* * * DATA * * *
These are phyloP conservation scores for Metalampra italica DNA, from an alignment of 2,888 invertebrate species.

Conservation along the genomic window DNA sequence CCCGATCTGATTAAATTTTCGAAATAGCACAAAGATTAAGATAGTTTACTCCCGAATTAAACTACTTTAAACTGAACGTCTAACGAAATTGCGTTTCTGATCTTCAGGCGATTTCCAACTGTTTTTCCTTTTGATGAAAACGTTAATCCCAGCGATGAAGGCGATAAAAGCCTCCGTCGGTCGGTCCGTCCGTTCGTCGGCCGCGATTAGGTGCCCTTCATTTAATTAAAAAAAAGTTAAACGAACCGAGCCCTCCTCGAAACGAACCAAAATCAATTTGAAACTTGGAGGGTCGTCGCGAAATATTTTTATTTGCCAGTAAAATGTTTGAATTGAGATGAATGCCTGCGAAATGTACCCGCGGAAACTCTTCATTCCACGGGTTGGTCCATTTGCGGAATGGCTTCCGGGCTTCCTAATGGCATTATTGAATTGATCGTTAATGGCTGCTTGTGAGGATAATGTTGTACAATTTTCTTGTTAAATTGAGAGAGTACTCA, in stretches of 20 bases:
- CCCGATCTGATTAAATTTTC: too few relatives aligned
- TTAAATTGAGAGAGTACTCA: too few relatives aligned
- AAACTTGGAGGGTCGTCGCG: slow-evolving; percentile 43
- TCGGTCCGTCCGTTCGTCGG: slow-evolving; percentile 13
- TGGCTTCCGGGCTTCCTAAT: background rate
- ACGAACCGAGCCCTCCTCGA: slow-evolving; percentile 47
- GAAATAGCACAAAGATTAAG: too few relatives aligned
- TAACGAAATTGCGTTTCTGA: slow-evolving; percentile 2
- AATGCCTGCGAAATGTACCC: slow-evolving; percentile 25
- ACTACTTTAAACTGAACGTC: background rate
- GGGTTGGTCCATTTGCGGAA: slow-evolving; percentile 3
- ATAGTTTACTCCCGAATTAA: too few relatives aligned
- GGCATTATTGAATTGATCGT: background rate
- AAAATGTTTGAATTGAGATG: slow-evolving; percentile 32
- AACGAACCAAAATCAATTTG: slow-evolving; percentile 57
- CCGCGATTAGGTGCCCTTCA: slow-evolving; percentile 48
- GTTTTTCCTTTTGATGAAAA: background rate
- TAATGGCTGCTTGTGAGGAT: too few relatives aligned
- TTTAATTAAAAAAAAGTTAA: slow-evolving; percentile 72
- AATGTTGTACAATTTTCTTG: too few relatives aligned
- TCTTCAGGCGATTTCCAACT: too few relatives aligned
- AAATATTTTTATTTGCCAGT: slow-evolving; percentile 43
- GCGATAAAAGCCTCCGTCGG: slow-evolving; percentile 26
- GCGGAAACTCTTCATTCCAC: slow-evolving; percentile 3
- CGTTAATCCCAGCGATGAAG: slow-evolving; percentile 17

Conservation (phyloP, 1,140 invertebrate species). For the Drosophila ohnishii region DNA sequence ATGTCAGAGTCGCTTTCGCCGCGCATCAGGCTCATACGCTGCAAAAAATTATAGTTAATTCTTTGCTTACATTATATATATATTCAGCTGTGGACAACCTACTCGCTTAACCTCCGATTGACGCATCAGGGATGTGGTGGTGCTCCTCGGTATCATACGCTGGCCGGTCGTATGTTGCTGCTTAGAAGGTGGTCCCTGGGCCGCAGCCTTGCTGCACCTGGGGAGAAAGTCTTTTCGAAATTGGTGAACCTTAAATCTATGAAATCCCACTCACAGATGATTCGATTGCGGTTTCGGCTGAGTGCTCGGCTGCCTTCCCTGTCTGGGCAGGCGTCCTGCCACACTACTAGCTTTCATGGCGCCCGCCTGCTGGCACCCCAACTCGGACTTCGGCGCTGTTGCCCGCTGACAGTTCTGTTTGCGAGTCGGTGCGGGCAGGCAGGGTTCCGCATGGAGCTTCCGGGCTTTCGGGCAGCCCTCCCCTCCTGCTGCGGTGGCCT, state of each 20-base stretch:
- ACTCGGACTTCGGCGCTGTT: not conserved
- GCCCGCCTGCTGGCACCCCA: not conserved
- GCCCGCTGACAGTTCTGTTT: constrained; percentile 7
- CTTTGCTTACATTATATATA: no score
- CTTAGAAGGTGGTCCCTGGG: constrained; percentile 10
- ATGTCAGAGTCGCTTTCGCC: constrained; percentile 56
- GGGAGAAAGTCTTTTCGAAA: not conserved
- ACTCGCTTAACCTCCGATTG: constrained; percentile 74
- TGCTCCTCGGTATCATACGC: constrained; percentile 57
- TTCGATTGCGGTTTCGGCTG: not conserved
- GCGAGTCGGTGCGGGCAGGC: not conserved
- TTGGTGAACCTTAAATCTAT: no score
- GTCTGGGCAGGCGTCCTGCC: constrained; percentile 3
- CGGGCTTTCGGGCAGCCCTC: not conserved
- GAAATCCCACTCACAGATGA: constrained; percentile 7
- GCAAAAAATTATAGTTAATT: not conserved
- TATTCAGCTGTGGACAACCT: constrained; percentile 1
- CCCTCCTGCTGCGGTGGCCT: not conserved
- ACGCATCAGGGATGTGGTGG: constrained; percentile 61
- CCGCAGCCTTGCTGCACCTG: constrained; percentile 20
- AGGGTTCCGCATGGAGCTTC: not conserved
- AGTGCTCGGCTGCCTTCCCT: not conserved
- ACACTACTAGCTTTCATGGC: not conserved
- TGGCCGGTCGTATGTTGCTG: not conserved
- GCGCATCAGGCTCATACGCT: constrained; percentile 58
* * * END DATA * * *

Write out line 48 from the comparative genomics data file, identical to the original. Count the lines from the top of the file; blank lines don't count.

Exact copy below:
- CCGCAGCCTTGCTGCACCTG: constrained; percentile 20